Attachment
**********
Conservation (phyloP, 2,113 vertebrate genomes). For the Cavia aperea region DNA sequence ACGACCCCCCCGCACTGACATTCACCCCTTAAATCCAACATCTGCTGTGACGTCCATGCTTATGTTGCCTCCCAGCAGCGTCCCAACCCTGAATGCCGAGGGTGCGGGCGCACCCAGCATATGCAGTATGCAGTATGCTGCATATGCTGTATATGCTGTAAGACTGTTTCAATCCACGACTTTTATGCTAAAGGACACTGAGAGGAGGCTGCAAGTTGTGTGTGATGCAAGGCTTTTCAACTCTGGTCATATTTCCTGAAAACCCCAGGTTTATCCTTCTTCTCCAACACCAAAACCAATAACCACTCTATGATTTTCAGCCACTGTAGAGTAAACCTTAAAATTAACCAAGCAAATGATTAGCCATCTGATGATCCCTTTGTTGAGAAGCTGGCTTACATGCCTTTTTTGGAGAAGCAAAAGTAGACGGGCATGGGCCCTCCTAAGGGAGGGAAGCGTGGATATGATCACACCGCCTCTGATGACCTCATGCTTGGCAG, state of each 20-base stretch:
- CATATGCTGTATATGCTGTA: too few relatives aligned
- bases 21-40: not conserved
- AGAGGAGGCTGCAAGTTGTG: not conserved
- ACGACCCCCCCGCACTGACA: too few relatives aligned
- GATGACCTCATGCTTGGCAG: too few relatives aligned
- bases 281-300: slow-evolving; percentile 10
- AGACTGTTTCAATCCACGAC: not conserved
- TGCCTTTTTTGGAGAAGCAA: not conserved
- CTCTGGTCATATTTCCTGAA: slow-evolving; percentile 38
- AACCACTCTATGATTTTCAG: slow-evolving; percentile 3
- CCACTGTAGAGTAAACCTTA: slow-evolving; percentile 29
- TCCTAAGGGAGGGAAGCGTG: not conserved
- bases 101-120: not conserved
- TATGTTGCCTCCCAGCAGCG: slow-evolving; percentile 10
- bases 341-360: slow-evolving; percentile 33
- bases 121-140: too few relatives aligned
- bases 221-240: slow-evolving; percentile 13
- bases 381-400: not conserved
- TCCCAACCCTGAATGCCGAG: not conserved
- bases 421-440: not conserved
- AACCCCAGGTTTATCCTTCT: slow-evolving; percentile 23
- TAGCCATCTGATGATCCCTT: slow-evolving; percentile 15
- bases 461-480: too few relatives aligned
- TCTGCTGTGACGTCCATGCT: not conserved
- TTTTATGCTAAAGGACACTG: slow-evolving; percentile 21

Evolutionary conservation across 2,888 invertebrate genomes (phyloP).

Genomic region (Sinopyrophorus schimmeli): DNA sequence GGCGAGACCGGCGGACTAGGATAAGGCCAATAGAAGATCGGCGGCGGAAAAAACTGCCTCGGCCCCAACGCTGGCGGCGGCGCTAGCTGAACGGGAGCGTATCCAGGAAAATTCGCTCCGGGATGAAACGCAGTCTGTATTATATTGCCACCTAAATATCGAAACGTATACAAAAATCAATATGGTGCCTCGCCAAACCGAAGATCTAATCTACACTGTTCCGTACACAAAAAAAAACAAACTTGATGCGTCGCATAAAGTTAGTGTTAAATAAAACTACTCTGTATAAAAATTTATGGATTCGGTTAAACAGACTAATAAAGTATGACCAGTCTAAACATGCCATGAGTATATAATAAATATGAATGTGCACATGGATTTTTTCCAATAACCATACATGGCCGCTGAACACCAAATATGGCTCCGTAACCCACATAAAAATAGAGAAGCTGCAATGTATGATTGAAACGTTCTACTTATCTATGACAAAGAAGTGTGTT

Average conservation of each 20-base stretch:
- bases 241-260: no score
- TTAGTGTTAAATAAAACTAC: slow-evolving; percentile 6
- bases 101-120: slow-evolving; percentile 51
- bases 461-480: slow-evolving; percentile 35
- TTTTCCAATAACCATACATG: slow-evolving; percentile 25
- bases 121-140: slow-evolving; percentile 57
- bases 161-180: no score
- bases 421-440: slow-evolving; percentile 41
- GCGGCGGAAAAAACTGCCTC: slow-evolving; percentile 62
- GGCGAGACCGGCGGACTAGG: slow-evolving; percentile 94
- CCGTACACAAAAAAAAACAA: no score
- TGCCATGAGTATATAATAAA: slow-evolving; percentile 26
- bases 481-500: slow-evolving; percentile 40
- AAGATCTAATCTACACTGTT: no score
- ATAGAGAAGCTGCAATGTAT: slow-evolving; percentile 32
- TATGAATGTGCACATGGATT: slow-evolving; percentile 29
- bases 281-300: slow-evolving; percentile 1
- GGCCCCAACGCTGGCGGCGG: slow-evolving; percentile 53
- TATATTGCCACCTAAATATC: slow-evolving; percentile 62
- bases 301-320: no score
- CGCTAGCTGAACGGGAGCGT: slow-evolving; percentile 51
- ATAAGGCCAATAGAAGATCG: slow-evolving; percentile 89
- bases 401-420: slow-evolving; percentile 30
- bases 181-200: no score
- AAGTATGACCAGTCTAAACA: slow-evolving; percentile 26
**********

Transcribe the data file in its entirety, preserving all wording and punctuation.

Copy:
Conservation (phyloP, 2,113 vertebrate genomes). For the Cavia aperea region DNA sequence ACGACCCCCCCGCACTGACATTCACCCCTTAAATCCAACATCTGCTGTGACGTCCATGCTTATGTTGCCTCCCAGCAGCGTCCCAACCCTGAATGCCGAGGGTGCGGGCGCACCCAGCATATGCAGTATGCAGTATGCTGCATATGCTGTATATGCTGTAAGACTGTTTCAATCCACGACTTTTATGCTAAAGGACACTGAGAGGAGGCTGCAAGTTGTGTGTGATGCAAGGCTTTTCAACTCTGGTCATATTTCCTGAAAACCCCAGGTTTATCCTTCTTCTCCAACACCAAAACCAATAACCACTCTATGATTTTCAGCCACTGTAGAGTAAACCTTAAAATTAACCAAGCAAATGATTAGCCATCTGATGATCCCTTTGTTGAGAAGCTGGCTTACATGCCTTTTTTGGAGAAGCAAAAGTAGACGGGCATGGGCCCTCCTAAGGGAGGGAAGCGTGGATATGATCACACCGCCTCTGATGACCTCATGCTTGGCAG, state of each 20-base stretch:
- CATATGCTGTATATGCTGTA: too few relatives aligned
- bases 21-40: not conserved
- AGAGGAGGCTGCAAGTTGTG: not conserved
- ACGACCCCCCCGCACTGACA: too few relatives aligned
- GATGACCTCATGCTTGGCAG: too few relatives aligned
- bases 281-300: slow-evolving; percentile 10
- AGACTGTTTCAATCCACGAC: not conserved
- TGCCTTTTTTGGAGAAGCAA: not conserved
- CTCTGGTCATATTTCCTGAA: slow-evolving; percentile 38
- AACCACTCTATGATTTTCAG: slow-evolving; percentile 3
- CCACTGTAGAGTAAACCTTA: slow-evolving; percentile 29
- TCCTAAGGGAGGGAAGCGTG: not conserved
- bases 101-120: not conserved
- TATGTTGCCTCCCAGCAGCG: slow-evolving; percentile 10
- bases 341-360: slow-evolving; percentile 33
- bases 121-140: too few relatives aligned
- bases 221-240: slow-evolving; percentile 13
- bases 381-400: not conserved
- TCCCAACCCTGAATGCCGAG: not conserved
- bases 421-440: not conserved
- AACCCCAGGTTTATCCTTCT: slow-evolving; percentile 23
- TAGCCATCTGATGATCCCTT: slow-evolving; percentile 15
- bases 461-480: too few relatives aligned
- TCTGCTGTGACGTCCATGCT: not conserved
- TTTTATGCTAAAGGACACTG: slow-evolving; percentile 21

Evolutionary conservation across 2,888 invertebrate genomes (phyloP).

Genomic region (Sinopyrophorus schimmeli): DNA sequence GGCGAGACCGGCGGACTAGGATAAGGCCAATAGAAGATCGGCGGCGGAAAAAACTGCCTCGGCCCCAACGCTGGCGGCGGCGCTAGCTGAACGGGAGCGTATCCAGGAAAATTCGCTCCGGGATGAAACGCAGTCTGTATTATATTGCCACCTAAATATCGAAACGTATACAAAAATCAATATGGTGCCTCGCCAAACCGAAGATCTAATCTACACTGTTCCGTACACAAAAAAAAACAAACTTGATGCGTCGCATAAAGTTAGTGTTAAATAAAACTACTCTGTATAAAAATTTATGGATTCGGTTAAACAGACTAATAAAGTATGACCAGTCTAAACATGCCATGAGTATATAATAAATATGAATGTGCACATGGATTTTTTCCAATAACCATACATGGCCGCTGAACACCAAATATGGCTCCGTAACCCACATAAAAATAGAGAAGCTGCAATGTATGATTGAAACGTTCTACTTATCTATGACAAAGAAGTGTGTT

Average conservation of each 20-base stretch:
- bases 241-260: no score
- TTAGTGTTAAATAAAACTAC: slow-evolving; percentile 6
- bases 101-120: slow-evolving; percentile 51
- bases 461-480: slow-evolving; percentile 35
- TTTTCCAATAACCATACATG: slow-evolving; percentile 25
- bases 121-140: slow-evolving; percentile 57
- bases 161-180: no score
- bases 421-440: slow-evolving; percentile 41
- GCGGCGGAAAAAACTGCCTC: slow-evolving; percentile 62
- GGCGAGACCGGCGGACTAGG: slow-evolving; percentile 94
- CCGTACACAAAAAAAAACAA: no score
- TGCCATGAGTATATAATAAA: slow-evolving; percentile 26
- bases 481-500: slow-evolving; percentile 40
- AAGATCTAATCTACACTGTT: no score
- ATAGAGAAGCTGCAATGTAT: slow-evolving; percentile 32
- TATGAATGTGCACATGGATT: slow-evolving; percentile 29
- bases 281-300: slow-evolving; percentile 1
- GGCCCCAACGCTGGCGGCGG: slow-evolving; percentile 53
- TATATTGCCACCTAAATATC: slow-evolving; percentile 62
- bases 301-320: no score
- CGCTAGCTGAACGGGAGCGT: slow-evolving; percentile 51
- ATAAGGCCAATAGAAGATCG: slow-evolving; percentile 89
- bases 401-420: slow-evolving; percentile 30
- bases 181-200: no score
- AAGTATGACCAGTCTAAACA: slow-evolving; percentile 26